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Thursday, August 09, 2007

Phrygian Minor Mode

Back to the bass lessons now: today focusing on the Phrygian mode. Remember, a mode is "an arrangement of the eight diatonic notes or tones of an octave according to one of several fixed schemes of their intervals." What does that mean again?

Simply, within a scale (such as the major scale), there exist other scales by simply starting on a different note. For example, C Major is a scale that has the notes C D E F G A B C, right? But, if you start on the third note of the major scale and play up or down to that same note for an octave, you have a mode, namely the Phrygian mode. At a closer look, we see the third note of C major is E played up an octave is E F G A B C D E. This succession of notes is called Phrygian Minor Mode.

Further, every Phrygian Minor will have the same construction of Whole and Half steps. For example:
E to F is a Half step,
F
to G is a Whole step,
G
to A is a Whole step,
A
to B is a Whole step,
B
to C is a Half Step,
C
to D is a Whole step,
D to E is a Whole step

So, you end up with a construction pattern of H W W W H W.

It's easier to envision the whole and half steps on a keyboard. Take a look:


To put it all in perspective, think about C Major having eight notes (C D E F G A B C) and every one of those notes has its own scale, referred to as a mode. So, look at the list below:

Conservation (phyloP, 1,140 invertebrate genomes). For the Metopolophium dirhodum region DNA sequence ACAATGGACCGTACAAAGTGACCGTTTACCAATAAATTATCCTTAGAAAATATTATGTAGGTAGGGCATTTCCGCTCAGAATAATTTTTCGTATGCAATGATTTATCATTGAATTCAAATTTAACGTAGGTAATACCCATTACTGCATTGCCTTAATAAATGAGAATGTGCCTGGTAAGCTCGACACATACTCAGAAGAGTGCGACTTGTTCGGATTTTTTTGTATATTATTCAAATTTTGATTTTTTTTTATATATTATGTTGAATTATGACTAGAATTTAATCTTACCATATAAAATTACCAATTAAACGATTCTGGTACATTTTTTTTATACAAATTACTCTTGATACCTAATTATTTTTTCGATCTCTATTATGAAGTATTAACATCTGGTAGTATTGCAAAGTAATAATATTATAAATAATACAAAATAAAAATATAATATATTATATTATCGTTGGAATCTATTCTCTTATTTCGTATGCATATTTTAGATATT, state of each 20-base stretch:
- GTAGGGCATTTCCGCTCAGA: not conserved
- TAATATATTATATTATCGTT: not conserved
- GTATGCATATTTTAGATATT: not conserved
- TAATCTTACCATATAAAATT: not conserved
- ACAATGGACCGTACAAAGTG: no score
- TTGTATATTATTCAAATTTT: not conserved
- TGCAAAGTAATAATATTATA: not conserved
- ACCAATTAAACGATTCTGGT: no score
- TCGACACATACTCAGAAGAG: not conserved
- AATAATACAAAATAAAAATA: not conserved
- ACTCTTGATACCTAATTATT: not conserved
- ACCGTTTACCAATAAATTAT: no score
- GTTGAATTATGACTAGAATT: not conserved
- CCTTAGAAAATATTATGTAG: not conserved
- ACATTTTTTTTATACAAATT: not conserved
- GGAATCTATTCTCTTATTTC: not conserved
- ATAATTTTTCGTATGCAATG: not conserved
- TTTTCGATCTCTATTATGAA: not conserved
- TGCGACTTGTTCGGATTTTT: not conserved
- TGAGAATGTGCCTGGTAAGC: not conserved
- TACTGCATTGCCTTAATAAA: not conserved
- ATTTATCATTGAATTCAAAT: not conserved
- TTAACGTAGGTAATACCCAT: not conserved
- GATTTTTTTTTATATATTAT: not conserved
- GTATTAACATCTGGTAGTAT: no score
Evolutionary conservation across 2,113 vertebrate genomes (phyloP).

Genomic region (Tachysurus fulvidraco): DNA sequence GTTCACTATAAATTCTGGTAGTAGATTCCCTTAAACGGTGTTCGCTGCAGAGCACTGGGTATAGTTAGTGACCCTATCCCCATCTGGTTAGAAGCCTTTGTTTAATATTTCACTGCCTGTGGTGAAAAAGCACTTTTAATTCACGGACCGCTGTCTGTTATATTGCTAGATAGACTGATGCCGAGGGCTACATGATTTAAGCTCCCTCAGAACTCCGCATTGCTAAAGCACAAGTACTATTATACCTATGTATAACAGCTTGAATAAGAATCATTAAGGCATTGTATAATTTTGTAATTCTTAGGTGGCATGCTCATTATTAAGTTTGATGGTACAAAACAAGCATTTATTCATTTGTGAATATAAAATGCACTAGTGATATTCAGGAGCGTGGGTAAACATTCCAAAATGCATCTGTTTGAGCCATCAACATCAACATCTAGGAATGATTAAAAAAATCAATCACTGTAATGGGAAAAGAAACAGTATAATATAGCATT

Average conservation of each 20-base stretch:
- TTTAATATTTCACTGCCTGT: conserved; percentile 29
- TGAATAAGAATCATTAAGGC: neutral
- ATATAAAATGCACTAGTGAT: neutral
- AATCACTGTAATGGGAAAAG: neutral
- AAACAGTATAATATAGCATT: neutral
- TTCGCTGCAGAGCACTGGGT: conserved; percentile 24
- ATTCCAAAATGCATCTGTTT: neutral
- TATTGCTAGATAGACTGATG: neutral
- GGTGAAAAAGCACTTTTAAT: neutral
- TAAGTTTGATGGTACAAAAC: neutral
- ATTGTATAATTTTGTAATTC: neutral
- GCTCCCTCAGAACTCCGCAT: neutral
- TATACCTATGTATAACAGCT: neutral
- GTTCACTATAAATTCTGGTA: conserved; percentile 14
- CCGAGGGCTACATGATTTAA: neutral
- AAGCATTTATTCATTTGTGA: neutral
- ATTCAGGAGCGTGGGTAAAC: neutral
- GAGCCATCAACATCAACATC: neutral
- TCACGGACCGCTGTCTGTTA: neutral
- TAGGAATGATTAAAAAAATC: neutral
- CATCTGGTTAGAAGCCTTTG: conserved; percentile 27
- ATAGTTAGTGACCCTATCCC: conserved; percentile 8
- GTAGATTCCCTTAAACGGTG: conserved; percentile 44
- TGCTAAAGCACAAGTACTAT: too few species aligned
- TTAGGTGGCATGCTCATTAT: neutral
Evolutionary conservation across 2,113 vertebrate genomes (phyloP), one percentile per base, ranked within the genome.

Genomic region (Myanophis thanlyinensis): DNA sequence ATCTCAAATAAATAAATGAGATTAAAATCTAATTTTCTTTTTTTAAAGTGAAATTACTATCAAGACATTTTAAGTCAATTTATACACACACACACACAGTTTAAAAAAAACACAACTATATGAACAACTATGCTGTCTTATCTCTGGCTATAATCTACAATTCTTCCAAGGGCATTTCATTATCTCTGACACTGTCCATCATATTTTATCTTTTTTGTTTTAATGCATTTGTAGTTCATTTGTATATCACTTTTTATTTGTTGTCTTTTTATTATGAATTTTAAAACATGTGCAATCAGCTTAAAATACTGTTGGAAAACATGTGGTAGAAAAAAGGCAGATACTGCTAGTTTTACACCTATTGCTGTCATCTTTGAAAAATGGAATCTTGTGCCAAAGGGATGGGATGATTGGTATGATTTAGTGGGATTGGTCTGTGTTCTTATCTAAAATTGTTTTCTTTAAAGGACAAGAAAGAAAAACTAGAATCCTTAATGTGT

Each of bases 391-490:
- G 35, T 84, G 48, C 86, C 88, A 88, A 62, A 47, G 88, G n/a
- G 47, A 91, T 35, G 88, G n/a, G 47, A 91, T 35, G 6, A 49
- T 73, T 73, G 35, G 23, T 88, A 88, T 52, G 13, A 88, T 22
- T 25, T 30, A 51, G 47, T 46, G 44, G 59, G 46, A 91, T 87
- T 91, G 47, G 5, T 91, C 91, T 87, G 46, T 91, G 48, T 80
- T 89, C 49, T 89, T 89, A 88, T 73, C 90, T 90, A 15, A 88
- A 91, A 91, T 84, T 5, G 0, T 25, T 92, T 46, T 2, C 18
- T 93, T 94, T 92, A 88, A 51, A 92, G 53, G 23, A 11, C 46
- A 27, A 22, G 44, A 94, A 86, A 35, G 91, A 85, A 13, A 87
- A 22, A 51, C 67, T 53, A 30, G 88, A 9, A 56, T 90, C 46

i. Major scale and its modes (Example C Major)
C. Ionian (aka Major Scale)-- W W H W W W H (C D E F G A B C)
D. Dorian ----------------- W H W W W H W (D E F G A B C D)
E. Phrygian ---------------H W W W H W W (E F G A B C D E)
F. Lydian ----------------- W W W H W W H (F G A B C D E F)
G. Mixolydian ----------- W W H W W H W (G A B C D E F G)
A. Aeolian (Natural Minor)-W H W W H W W (A B C D E F G A)
B. Locrian ---------------- H W W H W W W (B C D E F G A B)

Looking ahead, we'll cover all the modes of the Major Scale. It's important to begin to distinguish the over all sound of the scales/modes that you study, namely whether it is major or minor sounding. The key difference is the interval or space between the first note of the scale and the third note.

If the space is 4 half steps, then it is major, e.g., between C to E there is:
C to C# (Half step),
C# to D (Half),
D to D# (Half),
D# to E (Half),

a total of 4 half steps; this interval is called a major third.

If the space is 3 half steps, then it is minor, e.g., between C to Eb there is:
C to C# (Half step),
C# to D (Half),
D to Eb (Half),

a total of 3 half steps; this interval is called a minor third.

Most scales and modes will be have either a major or minor third; thus, giving them a sound of either major or minor. Begin to listen for these qualities while studying and playing these modes.

The Phrygian Mode is a minor sounding mode. Take a listen in the video:

***New Video Coming Shortly***

2 comments:

Melanie said...

I think the keyboard helps a lot. When I was just reading it, I was having a hard time picturing what you were saying, not actually being a bass player, but since I at least know a little on the piano, I can see it a lot better.

Anonymous said...

What type chords can you use the phrygian scale over?
V#5?


Vintage Cab I used on MM debut (this is my dad's); it has two 15" Jensen speakers.